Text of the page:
When some people hear the word overseeding, they might think that it’s a mistake made by the lawn service company. After all, overeating is too much eating. Overdoing it means doing too much. So obviously, overseeding means putting too much seed on, right? “Hey, there’s seed on the sidewalk, and there’s so much seed on the lawn that I can’t see the dirt. You’re overseeding!” Well, that’s not quite right. In fact, it’s nowhere near right. The fact is, people who imagine this are thinking of the wrong definition of “over.”

Overseeding in this sense means that the grass seed is put on over the existing grass, as opposed to tearing up the turf or the soil. Let’s take a look at why and how this occurs.

Why Overseed?

There are many benefits to overseeding. Let’s take a look at some of the most common.

  • Fill in bare spot – Perhaps the most common reason people overseed is to fill in bare spots. Sometimes the lawn has a high traffic area that’s wearing down. Other times an animal has torn up the grass or used it as a bathroom. Sometimes the grass isn’t getting enough sunlight and isn’t thriving as well as you’d like it to. In all of these cases, overseeding can bring those spots back to life.
  • Improve the density – Grass is kind of like hair: while you can look at two heads and say “yes, both people have hair,” it can be easy to see who has thicker hair. So, like hair, you’re certain to lose some of your grass over time. Even if the root system is good, there will be certain areas in which the grass chooses not to sprout. Overseeding can improve the density of your grass, making it more lush underfoot. It’s also a great way to introduce a new generation of grass as the old roots die.
  • Green It Up – Many organisms will lose color as they age. Just as animal coats lose color (we’re back to hair again, for some reason), many grasses will also become less green the older it gets. Overseeding is a great way to introduce new grass with the old, making the overall look greener.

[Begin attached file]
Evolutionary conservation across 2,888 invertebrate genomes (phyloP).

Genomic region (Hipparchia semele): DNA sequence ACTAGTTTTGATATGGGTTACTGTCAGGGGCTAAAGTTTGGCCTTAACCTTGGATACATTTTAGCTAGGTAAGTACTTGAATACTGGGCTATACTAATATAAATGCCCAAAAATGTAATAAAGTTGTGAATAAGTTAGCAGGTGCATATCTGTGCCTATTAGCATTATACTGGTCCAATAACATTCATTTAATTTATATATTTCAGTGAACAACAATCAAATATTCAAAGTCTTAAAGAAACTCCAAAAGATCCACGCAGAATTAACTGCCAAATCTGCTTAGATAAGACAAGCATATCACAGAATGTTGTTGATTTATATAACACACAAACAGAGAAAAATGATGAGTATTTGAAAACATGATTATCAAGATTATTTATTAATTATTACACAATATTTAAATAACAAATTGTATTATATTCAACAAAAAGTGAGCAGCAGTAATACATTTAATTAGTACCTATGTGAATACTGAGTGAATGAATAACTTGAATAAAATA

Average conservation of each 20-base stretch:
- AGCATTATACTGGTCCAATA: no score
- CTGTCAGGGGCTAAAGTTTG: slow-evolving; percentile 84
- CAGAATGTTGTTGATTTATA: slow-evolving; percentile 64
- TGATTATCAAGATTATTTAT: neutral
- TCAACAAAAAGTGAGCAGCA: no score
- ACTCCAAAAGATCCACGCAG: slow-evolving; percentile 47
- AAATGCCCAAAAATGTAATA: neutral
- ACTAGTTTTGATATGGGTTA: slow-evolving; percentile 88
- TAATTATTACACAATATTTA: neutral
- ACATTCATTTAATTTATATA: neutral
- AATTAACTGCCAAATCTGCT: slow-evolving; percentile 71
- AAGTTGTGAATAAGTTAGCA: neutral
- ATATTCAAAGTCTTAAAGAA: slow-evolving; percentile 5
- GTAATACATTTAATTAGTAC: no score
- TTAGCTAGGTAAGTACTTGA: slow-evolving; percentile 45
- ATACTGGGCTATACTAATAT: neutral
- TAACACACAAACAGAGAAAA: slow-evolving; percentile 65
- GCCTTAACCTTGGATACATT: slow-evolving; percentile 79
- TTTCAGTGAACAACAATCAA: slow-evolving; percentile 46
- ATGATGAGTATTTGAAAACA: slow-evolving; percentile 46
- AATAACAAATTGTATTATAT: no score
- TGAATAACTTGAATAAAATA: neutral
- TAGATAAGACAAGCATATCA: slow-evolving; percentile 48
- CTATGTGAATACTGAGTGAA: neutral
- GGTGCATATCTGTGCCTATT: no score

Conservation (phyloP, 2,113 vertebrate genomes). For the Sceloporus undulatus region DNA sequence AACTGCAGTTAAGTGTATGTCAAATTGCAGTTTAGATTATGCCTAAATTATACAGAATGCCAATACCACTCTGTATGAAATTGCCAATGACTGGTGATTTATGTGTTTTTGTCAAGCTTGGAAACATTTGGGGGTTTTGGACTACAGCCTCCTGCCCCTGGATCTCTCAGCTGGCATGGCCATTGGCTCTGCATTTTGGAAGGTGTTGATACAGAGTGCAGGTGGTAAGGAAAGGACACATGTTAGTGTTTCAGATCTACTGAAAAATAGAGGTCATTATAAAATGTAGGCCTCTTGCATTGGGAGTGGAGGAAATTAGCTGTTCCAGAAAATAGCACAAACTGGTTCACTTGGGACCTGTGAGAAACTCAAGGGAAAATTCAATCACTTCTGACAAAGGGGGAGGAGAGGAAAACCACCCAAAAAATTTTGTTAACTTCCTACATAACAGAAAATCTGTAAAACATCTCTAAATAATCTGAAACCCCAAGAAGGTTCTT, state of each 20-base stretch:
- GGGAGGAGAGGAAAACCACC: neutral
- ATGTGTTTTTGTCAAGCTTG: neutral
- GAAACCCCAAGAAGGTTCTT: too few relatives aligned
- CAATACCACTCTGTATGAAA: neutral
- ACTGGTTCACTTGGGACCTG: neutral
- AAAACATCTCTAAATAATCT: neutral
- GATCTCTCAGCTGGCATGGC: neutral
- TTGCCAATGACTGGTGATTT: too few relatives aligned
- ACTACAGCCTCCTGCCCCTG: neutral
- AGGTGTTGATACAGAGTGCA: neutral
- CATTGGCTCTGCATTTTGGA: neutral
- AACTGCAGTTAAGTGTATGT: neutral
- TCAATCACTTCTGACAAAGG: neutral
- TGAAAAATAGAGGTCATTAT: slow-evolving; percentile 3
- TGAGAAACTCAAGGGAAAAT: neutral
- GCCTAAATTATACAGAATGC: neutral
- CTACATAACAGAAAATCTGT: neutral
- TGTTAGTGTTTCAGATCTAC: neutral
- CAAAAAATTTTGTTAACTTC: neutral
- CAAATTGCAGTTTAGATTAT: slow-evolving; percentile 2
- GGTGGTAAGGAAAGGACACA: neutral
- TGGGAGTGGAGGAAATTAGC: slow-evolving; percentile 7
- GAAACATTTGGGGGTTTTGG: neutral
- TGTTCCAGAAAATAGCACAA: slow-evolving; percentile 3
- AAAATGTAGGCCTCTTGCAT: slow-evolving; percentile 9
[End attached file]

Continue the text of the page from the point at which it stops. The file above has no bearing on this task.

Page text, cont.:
• Switch It Up – You might not know it, but the grass you buy today, even if it has the same name, isn’t the same grass as you might have planted 30 years ago. Improvements are always being made to grass strains, allowing them to hold up better to drought, resist diseases, and fight off insect problems like never before. That’s why overseeding might be a good idea for an established lawn; a new generation of grass on your lawn could help you use less water and fewer pesticides and herbicides on your yard.

How Is Overseeding Done?

While you can technically overseed by dropping seeding from your hand, it’s not a very effective method. Overseeding is usually accomplished with a special machine called — you guessed it — an overseeder. This machine creates slits on the soil, giving the seeds a place to drop so that they’re in contact with earth instead of simply being dropped onto the dead thatch from mowings past. Overseeding can also be combined with lawn aeration, so long as the aeration is done multiple times in order to get the holes close together.

When Should It Be Done

The best time of year to overseed varies according to the type of grass you have. With fescue, one of the most common types of grass we encounter here in the Atlanta area, fall is the right season. If you’re desperate, though, we can probably help you most any time of year.

If you’ve noticed that your grass is looking patchy or doesn’t seem to perk up no matter how much you water and fertilize, overseeding might be a great option. Give us a call and the experts at WeedPro Lawn Care will take a look at it and let you know.